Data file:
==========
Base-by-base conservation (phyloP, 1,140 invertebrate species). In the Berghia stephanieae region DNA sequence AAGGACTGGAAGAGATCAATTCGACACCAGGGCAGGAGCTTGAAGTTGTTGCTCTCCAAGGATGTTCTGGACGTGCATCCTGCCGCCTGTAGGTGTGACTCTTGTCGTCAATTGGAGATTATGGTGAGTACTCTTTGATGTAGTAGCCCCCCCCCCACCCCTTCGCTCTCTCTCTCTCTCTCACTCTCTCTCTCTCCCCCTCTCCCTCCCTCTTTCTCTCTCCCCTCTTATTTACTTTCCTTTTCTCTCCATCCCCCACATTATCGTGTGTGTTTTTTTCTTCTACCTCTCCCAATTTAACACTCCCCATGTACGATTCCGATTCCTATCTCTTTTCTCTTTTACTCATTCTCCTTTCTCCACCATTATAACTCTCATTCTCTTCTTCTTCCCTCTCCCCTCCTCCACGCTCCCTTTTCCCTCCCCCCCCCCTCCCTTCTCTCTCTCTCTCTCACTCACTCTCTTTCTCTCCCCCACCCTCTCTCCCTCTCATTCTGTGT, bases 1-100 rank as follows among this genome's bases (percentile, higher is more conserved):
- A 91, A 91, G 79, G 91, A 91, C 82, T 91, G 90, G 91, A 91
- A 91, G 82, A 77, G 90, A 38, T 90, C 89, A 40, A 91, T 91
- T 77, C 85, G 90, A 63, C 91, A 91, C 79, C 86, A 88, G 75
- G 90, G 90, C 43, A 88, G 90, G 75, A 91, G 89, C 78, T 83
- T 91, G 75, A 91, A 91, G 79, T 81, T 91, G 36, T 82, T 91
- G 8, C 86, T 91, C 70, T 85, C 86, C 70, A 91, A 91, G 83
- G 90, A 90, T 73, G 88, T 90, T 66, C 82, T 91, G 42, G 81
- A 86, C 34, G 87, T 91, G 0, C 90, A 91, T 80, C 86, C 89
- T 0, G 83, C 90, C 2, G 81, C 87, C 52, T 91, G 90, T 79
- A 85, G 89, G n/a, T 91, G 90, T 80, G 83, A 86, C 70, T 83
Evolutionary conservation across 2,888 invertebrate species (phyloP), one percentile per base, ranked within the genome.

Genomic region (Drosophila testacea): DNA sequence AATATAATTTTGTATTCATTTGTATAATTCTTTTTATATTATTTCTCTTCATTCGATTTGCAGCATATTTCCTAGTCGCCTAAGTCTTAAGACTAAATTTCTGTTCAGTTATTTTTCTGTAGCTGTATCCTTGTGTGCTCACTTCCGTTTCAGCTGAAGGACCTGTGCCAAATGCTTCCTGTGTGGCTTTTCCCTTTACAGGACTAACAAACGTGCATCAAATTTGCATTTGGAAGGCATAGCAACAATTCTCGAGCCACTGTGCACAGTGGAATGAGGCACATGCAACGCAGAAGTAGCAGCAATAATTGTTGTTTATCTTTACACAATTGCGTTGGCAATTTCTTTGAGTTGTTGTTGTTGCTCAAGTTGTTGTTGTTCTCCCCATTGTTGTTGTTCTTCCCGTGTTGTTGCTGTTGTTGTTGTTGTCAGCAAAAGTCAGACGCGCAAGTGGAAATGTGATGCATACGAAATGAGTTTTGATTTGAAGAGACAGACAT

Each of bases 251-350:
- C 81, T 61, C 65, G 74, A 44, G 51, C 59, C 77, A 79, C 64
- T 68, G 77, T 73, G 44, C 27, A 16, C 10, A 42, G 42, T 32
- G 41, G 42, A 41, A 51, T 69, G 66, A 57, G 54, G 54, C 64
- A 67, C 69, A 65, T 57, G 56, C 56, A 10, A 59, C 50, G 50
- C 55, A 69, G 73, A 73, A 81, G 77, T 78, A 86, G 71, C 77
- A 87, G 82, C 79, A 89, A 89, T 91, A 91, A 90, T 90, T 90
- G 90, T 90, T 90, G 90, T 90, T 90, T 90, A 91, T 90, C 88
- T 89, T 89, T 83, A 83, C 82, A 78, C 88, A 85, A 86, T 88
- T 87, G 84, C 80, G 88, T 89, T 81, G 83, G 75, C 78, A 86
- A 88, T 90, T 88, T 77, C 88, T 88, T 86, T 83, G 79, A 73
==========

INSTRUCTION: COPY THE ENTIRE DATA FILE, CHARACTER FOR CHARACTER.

Base-by-base conservation (phyloP, 1,140 invertebrate species). In the Berghia stephanieae region DNA sequence AAGGACTGGAAGAGATCAATTCGACACCAGGGCAGGAGCTTGAAGTTGTTGCTCTCCAAGGATGTTCTGGACGTGCATCCTGCCGCCTGTAGGTGTGACTCTTGTCGTCAATTGGAGATTATGGTGAGTACTCTTTGATGTAGTAGCCCCCCCCCCACCCCTTCGCTCTCTCTCTCTCTCTCACTCTCTCTCTCTCCCCCTCTCCCTCCCTCTTTCTCTCTCCCCTCTTATTTACTTTCCTTTTCTCTCCATCCCCCACATTATCGTGTGTGTTTTTTTCTTCTACCTCTCCCAATTTAACACTCCCCATGTACGATTCCGATTCCTATCTCTTTTCTCTTTTACTCATTCTCCTTTCTCCACCATTATAACTCTCATTCTCTTCTTCTTCCCTCTCCCCTCCTCCACGCTCCCTTTTCCCTCCCCCCCCCCTCCCTTCTCTCTCTCTCTCTCACTCACTCTCTTTCTCTCCCCCACCCTCTCTCCCTCTCATTCTGTGT, bases 1-100 rank as follows among this genome's bases (percentile, higher is more conserved):
- A 91, A 91, G 79, G 91, A 91, C 82, T 91, G 90, G 91, A 91
- A 91, G 82, A 77, G 90, A 38, T 90, C 89, A 40, A 91, T 91
- T 77, C 85, G 90, A 63, C 91, A 91, C 79, C 86, A 88, G 75
- G 90, G 90, C 43, A 88, G 90, G 75, A 91, G 89, C 78, T 83
- T 91, G 75, A 91, A 91, G 79, T 81, T 91, G 36, T 82, T 91
- G 8, C 86, T 91, C 70, T 85, C 86, C 70, A 91, A 91, G 83
- G 90, A 90, T 73, G 88, T 90, T 66, C 82, T 91, G 42, G 81
- A 86, C 34, G 87, T 91, G 0, C 90, A 91, T 80, C 86, C 89
- T 0, G 83, C 90, C 2, G 81, C 87, C 52, T 91, G 90, T 79
- A 85, G 89, G n/a, T 91, G 90, T 80, G 83, A 86, C 70, T 83
Evolutionary conservation across 2,888 invertebrate species (phyloP), one percentile per base, ranked within the genome.

Genomic region (Drosophila testacea): DNA sequence AATATAATTTTGTATTCATTTGTATAATTCTTTTTATATTATTTCTCTTCATTCGATTTGCAGCATATTTCCTAGTCGCCTAAGTCTTAAGACTAAATTTCTGTTCAGTTATTTTTCTGTAGCTGTATCCTTGTGTGCTCACTTCCGTTTCAGCTGAAGGACCTGTGCCAAATGCTTCCTGTGTGGCTTTTCCCTTTACAGGACTAACAAACGTGCATCAAATTTGCATTTGGAAGGCATAGCAACAATTCTCGAGCCACTGTGCACAGTGGAATGAGGCACATGCAACGCAGAAGTAGCAGCAATAATTGTTGTTTATCTTTACACAATTGCGTTGGCAATTTCTTTGAGTTGTTGTTGTTGCTCAAGTTGTTGTTGTTCTCCCCATTGTTGTTGTTCTTCCCGTGTTGTTGCTGTTGTTGTTGTTGTCAGCAAAAGTCAGACGCGCAAGTGGAAATGTGATGCATACGAAATGAGTTTTGATTTGAAGAGACAGACAT

Each of bases 251-350:
- C 81, T 61, C 65, G 74, A 44, G 51, C 59, C 77, A 79, C 64
- T 68, G 77, T 73, G 44, C 27, A 16, C 10, A 42, G 42, T 32
- G 41, G 42, A 41, A 51, T 69, G 66, A 57, G 54, G 54, C 64
- A 67, C 69, A 65, T 57, G 56, C 56, A 10, A 59, C 50, G 50
- C 55, A 69, G 73, A 73, A 81, G 77, T 78, A 86, G 71, C 77
- A 87, G 82, C 79, A 89, A 89, T 91, A 91, A 90, T 90, T 90
- G 90, T 90, T 90, G 90, T 90, T 90, T 90, A 91, T 90, C 88
- T 89, T 89, T 83, A 83, C 82, A 78, C 88, A 85, A 86, T 88
- T 87, G 84, C 80, G 88, T 89, T 81, G 83, G 75, C 78, A 86
- A 88, T 90, T 88, T 77, C 88, T 88, T 86, T 83, G 79, A 73